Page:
Skip to main content

Catanduanes to Reclaim "Crab Capital" Title - BM

VIRAC, Catanduanes—Provincial Gov. Joseph Cua has given his assurance that with the local crab-development program now in place, Catanduanes would be able to reclaim the title of “crab capital” of the Philippines, which it lost to Negros province about three decades ago.

He gave the optimistic outlook in a recent provincial One Town, One Product (Otop) assembly at the Capitol Dome, where he said the Catanduanes Crab Center (CCC) established last year has been able to address the rampant poaching and illegal transport of crablets out of the island.


Crabmeat processing has been considered as among the Otop choices of at least three municipalities of the province known for the abundance of mud crabs in its coastal and swampy areas.

The CCC was also able to standardize the operations of the crab nursery and the culture of crab larvae to crablet sizes for local grow-out production, Cua said.

The establishment of the CCC was under a provincial ordinance that prescribes more severe penalties for crablet poaching and smuggling.

For decades, enterprising Catandunganons, in cahoots with buyers from Luzon and the Visayas, have been into poaching and selling of crablets despite prohibitions on these activities, the governor said.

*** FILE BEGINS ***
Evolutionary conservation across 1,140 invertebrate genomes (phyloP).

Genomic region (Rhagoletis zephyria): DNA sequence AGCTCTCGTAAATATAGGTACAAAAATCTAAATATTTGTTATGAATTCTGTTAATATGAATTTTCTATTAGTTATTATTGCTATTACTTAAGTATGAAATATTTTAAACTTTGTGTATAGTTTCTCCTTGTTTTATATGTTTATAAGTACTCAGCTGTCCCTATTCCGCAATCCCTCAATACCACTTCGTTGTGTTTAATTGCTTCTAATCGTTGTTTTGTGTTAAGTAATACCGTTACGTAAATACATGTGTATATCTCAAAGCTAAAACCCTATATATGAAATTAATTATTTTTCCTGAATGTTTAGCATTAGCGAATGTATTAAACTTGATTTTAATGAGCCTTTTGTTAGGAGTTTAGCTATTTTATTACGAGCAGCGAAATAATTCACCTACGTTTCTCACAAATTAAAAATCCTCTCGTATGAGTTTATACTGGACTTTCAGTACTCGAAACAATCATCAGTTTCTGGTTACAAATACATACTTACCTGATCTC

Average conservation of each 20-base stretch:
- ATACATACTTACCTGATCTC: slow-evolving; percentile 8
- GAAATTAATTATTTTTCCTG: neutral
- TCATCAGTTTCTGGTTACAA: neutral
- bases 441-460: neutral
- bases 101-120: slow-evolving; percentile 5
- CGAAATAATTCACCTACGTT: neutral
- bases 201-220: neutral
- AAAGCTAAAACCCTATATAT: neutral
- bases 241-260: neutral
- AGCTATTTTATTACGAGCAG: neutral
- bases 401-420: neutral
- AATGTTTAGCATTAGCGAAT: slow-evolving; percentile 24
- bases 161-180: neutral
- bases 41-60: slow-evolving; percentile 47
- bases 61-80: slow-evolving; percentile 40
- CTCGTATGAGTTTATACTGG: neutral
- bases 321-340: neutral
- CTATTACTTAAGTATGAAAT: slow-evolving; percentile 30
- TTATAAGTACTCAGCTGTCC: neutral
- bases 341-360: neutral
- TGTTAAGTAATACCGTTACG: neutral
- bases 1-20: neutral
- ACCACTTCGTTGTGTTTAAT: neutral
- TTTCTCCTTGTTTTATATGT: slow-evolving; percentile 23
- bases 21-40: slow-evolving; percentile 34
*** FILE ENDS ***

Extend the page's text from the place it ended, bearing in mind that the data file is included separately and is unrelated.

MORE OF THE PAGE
The CCC, with its nursery in barangay Palnab here, serves as the bagsakan or buying station for crablets gathered by residents from all over the province, mostly from the municipalities of the crab-rich Bagamanoc, Panganiban and Viga towns.

In 2006 the province of Camarines Norte first gained popularity when an organized group of crab growers started marketing crabmeat to other parts of the country. It was discovered later that the province derived its supply of raw materials from these three Catanduanes towns.

We see to it now that all crablets gathered from all our producing areas go to the CCC that the provincial government buys at prices higher than those offered by unscrupulous traders illegally exporting them outside the province,
he said.

While these traders pay P6 for a crablet, the governor said the province buys them at P8 to P10, providing the gatherers a collective income of about P5 million since the start of the operation of the CCC as a bagsakan barely nine months ago.

We are now in control of the flow of crablets out of the province, giving local crab growers all the opportunities not only to engage in fattening, but also in raising high quality crablets for the provincial government that facilitates its marketing to other provinces or regions,